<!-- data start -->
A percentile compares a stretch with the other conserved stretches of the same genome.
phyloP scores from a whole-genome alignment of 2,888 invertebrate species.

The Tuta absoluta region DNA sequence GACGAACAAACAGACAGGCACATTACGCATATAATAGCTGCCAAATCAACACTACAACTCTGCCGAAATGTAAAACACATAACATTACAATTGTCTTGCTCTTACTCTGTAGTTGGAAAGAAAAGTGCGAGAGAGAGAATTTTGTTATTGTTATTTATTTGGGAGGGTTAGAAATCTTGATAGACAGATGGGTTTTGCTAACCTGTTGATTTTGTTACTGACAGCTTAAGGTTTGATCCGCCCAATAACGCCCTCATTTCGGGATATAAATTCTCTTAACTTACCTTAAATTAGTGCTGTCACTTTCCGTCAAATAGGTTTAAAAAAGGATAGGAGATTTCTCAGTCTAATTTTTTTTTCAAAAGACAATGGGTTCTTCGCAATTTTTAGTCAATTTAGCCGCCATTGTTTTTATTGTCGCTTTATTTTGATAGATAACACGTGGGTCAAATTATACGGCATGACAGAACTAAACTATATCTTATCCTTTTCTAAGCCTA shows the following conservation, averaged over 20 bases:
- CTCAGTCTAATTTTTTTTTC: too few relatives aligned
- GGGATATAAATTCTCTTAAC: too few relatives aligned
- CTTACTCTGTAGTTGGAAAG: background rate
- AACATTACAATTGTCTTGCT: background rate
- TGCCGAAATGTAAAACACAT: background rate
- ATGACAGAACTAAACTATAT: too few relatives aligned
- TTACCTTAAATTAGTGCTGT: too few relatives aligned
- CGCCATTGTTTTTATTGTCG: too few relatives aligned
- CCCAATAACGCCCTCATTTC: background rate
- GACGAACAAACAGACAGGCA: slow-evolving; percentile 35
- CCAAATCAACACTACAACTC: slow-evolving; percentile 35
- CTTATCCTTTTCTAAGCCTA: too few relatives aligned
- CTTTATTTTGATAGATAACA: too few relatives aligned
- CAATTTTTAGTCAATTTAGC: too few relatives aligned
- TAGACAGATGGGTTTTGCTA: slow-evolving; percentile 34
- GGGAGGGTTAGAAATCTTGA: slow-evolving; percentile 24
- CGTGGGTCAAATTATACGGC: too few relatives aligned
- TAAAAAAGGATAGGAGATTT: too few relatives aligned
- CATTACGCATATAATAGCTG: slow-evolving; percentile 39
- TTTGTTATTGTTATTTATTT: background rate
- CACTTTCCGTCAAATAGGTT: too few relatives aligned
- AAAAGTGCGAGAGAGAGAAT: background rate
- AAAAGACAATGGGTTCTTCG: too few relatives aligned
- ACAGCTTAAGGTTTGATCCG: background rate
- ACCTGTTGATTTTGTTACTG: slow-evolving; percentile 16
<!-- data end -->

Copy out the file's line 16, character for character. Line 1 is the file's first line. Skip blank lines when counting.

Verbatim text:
- CTTTATTTTGATAGATAACA: too few relatives aligned